It doesn’t have to be that way, and sometimes it takes brave people to point that out.
3 thoughts on “Review: The Snowden Files”
The UK does have a written constitution, it just isn’t in a single document, and it DOES allow freedom of the press. Rather too much freedom if you ask some people. Not sure where you’re getting that from Tarus? You’re not one of those tea partyers are you who seem to repeat that nonsense?
First off, I’ll defer to a UK resident to correct any of my mistakes (grin) but as for the “unwritten” constitution I took it from both the book and the Wikipedia article linked above which states:
Unlike many other nations, the UK has no single constitutional document. This is sometimes expressed by stating that it has an uncodified or “unwritten” constitution
This is reference by the footnote:
^ Barnett, H. (2005). Constitutional and Administrative Law (5 ed.). London: Cavendish. p. 9. “Conversely, “A written constitution is one contained within a single document or a [finite] series of documents, with or without amendments”, id.”
It seems that the freedoms in the UK are both encoded in various documents and those documents can be a bit fluid (i.e. non-finite). Whereas the US Constitution is both a single document and very hard to change.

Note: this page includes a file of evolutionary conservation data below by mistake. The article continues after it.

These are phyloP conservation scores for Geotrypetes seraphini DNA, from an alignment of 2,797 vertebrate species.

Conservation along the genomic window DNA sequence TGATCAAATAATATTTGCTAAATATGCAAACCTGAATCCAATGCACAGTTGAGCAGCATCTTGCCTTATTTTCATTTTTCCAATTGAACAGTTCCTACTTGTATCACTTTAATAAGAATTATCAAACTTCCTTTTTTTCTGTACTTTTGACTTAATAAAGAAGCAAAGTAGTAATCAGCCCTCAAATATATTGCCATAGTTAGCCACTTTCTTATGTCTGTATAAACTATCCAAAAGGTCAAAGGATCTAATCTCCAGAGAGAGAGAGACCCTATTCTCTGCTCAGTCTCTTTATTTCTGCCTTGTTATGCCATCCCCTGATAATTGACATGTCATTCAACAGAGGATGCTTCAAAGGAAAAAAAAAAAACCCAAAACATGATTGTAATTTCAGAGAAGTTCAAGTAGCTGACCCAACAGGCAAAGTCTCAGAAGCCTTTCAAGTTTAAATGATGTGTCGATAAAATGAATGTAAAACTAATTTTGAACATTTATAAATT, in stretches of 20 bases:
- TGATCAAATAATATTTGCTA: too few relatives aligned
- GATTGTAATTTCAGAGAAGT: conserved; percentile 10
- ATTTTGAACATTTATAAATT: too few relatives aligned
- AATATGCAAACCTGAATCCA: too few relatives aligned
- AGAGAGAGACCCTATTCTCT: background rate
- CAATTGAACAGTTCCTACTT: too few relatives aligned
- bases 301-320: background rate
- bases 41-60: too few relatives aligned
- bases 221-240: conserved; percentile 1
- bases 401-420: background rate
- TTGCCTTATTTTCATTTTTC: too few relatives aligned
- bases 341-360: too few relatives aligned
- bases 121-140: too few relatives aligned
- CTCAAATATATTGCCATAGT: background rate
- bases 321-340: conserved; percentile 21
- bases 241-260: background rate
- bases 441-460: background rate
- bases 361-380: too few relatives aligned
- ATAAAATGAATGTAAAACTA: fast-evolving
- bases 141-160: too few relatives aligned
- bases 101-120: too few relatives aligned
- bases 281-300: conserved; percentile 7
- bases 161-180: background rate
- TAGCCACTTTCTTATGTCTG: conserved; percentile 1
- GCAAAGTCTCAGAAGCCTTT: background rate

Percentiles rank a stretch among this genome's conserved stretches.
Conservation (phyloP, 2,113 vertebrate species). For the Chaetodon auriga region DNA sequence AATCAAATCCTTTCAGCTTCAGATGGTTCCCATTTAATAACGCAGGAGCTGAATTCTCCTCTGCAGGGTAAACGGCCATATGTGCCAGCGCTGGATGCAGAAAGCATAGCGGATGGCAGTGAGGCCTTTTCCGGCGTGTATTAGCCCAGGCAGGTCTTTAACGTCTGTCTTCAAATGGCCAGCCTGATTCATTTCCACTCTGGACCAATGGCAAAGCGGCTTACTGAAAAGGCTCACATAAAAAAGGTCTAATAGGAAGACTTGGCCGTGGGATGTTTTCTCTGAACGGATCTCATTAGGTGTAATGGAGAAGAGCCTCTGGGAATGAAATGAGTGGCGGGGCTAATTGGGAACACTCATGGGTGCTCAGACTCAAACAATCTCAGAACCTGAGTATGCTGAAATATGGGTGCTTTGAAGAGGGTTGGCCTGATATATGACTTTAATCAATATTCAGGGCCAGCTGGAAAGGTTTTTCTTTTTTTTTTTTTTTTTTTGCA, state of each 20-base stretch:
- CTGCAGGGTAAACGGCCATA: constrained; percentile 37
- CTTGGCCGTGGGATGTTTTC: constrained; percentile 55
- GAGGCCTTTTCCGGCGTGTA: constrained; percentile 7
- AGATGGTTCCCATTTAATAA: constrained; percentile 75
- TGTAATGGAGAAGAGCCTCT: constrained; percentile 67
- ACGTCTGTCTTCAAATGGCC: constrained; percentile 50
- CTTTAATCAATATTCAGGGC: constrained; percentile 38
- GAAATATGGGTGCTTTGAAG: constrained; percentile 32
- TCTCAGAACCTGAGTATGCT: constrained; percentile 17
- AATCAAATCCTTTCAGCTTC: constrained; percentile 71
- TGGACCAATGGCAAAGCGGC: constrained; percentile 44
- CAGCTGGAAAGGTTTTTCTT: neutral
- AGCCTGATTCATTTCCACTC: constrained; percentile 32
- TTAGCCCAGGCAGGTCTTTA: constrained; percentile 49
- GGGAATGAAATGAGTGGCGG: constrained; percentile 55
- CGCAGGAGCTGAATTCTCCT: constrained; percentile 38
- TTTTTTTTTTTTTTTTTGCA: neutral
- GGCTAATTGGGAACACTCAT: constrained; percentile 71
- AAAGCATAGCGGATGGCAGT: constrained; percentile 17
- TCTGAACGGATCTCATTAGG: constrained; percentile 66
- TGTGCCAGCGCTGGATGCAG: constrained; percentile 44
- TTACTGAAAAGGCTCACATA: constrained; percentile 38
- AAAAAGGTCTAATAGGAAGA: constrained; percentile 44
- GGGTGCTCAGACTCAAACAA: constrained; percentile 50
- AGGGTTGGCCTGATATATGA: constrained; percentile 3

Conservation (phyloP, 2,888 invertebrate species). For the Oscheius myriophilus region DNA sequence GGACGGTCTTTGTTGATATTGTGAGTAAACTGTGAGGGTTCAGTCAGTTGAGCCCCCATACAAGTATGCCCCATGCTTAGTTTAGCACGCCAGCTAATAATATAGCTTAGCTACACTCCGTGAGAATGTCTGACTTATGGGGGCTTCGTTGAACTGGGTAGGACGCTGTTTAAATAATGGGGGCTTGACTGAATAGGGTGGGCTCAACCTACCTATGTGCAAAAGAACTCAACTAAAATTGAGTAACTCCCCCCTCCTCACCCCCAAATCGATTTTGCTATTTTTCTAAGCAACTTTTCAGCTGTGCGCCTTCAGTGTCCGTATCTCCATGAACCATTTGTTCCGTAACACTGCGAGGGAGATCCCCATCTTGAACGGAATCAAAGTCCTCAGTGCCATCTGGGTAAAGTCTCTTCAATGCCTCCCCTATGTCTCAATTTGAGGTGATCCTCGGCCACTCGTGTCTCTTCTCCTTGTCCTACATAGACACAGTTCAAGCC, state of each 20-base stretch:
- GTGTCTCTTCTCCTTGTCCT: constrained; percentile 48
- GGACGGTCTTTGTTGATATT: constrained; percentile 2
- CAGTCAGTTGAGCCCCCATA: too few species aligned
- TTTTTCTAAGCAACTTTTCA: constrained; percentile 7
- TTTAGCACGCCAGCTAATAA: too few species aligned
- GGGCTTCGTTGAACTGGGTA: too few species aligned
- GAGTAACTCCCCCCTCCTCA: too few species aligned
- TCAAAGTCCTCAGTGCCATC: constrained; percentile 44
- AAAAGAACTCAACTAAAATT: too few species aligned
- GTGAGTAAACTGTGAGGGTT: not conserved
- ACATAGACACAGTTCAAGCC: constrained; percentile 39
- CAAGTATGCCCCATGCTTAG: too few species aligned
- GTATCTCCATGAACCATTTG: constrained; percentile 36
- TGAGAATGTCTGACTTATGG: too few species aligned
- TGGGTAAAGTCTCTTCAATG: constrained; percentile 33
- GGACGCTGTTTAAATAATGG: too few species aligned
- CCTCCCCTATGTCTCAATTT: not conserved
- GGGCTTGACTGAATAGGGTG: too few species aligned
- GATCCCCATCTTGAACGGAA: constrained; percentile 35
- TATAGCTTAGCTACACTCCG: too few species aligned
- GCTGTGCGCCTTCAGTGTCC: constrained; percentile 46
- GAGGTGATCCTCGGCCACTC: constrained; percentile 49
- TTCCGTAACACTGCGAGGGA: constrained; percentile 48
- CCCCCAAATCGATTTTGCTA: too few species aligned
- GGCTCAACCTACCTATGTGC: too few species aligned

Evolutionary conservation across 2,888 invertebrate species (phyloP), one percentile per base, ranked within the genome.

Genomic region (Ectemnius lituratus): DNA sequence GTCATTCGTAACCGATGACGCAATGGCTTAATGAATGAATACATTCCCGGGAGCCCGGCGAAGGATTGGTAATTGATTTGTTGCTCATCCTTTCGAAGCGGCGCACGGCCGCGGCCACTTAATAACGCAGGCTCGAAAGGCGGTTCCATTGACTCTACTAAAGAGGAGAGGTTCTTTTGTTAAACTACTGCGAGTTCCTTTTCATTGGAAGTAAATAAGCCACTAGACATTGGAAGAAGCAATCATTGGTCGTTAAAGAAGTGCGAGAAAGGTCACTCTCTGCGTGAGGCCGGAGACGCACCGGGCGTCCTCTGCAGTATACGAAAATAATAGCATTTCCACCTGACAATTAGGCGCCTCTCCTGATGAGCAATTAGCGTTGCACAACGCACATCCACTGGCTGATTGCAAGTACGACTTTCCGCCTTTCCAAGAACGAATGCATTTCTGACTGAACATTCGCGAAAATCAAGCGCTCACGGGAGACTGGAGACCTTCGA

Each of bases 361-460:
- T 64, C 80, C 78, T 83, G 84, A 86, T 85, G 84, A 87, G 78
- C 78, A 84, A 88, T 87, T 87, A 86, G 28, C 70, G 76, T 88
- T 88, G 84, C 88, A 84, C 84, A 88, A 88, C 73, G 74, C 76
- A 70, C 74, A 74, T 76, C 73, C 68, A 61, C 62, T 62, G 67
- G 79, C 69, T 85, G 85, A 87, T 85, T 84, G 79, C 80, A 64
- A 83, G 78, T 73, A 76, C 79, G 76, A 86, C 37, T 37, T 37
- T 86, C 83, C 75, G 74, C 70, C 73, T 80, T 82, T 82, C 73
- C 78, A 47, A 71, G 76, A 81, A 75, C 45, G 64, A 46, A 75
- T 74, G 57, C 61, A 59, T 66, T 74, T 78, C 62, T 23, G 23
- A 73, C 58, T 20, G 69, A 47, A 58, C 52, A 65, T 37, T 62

I didn’t mean to imply that freedoms in the UK were transmitted through oral tradition.
As for “freedom of the press” I might have misspoke. My point, again, taken from various chapters in the book, is that in the US we have strict protections for journalists with regard to what they publish and the secrecy of their sources. In the book they describe at great length the differences in the UK with respect to such things as “DA Notices” (previously, D Notices) which can effectively gag a journalist with respect to reporting on various subjects. We don’t have anything similar over here.
Again, didn’t mean to imply that the press in the UK was somehow controlled by the government, but those in the Fourth Estate in the US seem to enjoy a few more freedoms and protections than the folks over the pond.
As someone who is getting ready to visit the UK a couple of times over the next months, I do both love those trips but have issues with things like the constant CCTV surveillance and the hassles I have to suffer through at LHR.
American airports aren’t exactly pleasant for foreign nationals either. I was shouted at by one customs official at JFK to “get out of my face”. I was just passing though at the time 🙂
If you want to have some real airport fun, I can recommend flying El Al out of Tel Aviv. You’ll have hours of security related “fun” there.
It does seem odd, given all of the protections and the like that US journos enjoy, that your newspaper market, at least to an outsider like me, looks far less competitive and less interesting than the UK market. If those freedoms are so superior, why is that not reflected in your newspapers?